I like the ergonomics of most Apple hardware, but I’ve never been entirely comfortable with the current Apple keyboards, mostly because of their flat key design. For the last couple of years, I’ve used and liked the now-discontinued Logitech diNovo Edge, Mac Edition, so I was interested in trying out Logitech’s new Wireless Solar Keyboard K750 for Mac.
At first glance, the K750 looks a lot like the Apple Wireless Keyboard, with the addition of a strip of solar panels above the function keys. It has the standard Apple layout, but adds a numeric keypad, something the Apple keyboard and the diNovo Edge don’t have. Although I don’t use the keypad often, it’s nice to have when I need it.
The keys on the K750 are very comfortable. They have just enough of an indentationthat my fingers know exactly where they are. As always when changing keyboards, it took me a couple of days to get used to the new layout, but I’m now typing as fast as I ever did (which isn’t all that fast).
I found that the keyboard worked right out of the box. It didn’t need any driver software or charging time, even though I placed it in a keyboard drawer away from any direct light source. The free Logitech Solar App for Mac lets you find out how much light the panels are receiving, and how much power the keyboard has in reserve. The app is cute, but it isn’t really necessary.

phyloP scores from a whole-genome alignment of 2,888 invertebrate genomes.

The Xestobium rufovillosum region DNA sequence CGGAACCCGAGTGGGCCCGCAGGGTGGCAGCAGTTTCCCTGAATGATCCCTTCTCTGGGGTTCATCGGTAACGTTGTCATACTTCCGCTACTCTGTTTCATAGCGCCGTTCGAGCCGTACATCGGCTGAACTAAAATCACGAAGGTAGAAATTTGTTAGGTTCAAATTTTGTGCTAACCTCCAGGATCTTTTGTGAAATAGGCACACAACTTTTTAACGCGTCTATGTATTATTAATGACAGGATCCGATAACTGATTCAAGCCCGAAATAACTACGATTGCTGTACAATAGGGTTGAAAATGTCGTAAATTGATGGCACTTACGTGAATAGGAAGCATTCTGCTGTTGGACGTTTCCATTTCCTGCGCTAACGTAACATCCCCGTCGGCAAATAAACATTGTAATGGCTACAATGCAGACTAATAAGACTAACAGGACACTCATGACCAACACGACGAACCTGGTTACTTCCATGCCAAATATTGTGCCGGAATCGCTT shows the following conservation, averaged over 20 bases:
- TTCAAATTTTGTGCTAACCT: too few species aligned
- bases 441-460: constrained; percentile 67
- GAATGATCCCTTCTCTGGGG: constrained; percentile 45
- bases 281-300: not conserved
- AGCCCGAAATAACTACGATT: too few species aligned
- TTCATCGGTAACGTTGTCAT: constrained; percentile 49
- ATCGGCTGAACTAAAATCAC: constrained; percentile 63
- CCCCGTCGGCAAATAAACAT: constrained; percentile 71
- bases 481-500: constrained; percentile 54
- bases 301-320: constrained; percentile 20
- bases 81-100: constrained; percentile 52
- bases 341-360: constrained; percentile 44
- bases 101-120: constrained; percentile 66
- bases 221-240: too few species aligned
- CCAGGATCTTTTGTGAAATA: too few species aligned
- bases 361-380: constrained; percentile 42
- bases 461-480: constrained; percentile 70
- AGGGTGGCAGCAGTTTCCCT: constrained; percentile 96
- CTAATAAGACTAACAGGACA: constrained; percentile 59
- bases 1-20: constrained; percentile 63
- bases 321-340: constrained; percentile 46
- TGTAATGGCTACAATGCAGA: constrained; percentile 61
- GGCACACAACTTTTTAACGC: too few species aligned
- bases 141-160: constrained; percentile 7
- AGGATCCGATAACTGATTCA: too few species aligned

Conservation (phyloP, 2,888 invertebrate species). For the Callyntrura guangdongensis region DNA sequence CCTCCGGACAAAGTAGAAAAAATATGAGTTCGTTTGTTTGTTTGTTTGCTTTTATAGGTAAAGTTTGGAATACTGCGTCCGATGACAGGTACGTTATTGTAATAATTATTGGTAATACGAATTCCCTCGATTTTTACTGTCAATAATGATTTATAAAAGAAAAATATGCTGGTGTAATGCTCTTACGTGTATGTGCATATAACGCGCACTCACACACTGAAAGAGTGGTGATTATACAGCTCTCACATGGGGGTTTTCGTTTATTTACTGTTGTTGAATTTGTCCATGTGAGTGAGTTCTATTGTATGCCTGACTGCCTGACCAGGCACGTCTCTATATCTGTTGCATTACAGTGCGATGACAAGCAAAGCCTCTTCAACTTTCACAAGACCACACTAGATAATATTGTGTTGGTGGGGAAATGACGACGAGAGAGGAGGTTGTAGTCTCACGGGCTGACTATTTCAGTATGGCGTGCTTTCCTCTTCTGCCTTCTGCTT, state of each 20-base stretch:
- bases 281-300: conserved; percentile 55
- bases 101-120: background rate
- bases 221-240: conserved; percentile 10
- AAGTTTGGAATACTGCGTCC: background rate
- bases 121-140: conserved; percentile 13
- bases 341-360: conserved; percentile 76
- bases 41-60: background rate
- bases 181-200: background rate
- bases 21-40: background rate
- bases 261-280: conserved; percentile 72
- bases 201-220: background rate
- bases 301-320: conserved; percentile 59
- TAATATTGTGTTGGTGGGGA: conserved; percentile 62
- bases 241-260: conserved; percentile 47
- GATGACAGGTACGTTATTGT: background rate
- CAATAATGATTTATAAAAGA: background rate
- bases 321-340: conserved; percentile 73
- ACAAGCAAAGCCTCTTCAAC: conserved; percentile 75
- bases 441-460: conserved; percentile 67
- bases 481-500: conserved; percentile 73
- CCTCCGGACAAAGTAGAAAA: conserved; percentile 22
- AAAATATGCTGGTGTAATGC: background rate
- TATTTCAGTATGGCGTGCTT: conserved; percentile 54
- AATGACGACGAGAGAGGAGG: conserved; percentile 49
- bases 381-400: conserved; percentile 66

The K750 doesn’t use Bluetooth. Instead, it’s one of several Logitech products that uses 2.4 GHz wireless and is compatible with the “Unifying” wireless receiver, which allows a keyboard and mouse to share one USB port — handy when using a laptop with a limited number of available ports. I tried sharing the K750 and a Logitech M505 mouse, which generally worked well, although there seemed to be intermittent slowness in mouse scrolling. If you use the receiver with two or more devices, you’ll need to install the Unifying software.
The Logitech keyboard is missing a few features. Unlike the diNovo Edge, it doesn’t beep when you press the Caps Lock key, and there is no indicator light on the key. You can get around this somewhat using the Capster utility, which not only beeps when Caps Lock is pressed, it also displays an on-screen Growl notification. The K750 also doesn’t have illuminated keys, unlike most of Apple’s built-in notebook keyboards.
All in all, I am very happy with the K750. If you want a keyboard with the standard Apple layout, slightly indented, more comfortable keys and a numeric keypad, give it a try. Not having to worry about changing batteries or using a proprietary charger is a huge bonus, too.
The keyboard is available in several colors including silver and black, and is available for $59.99 from the Logitech website.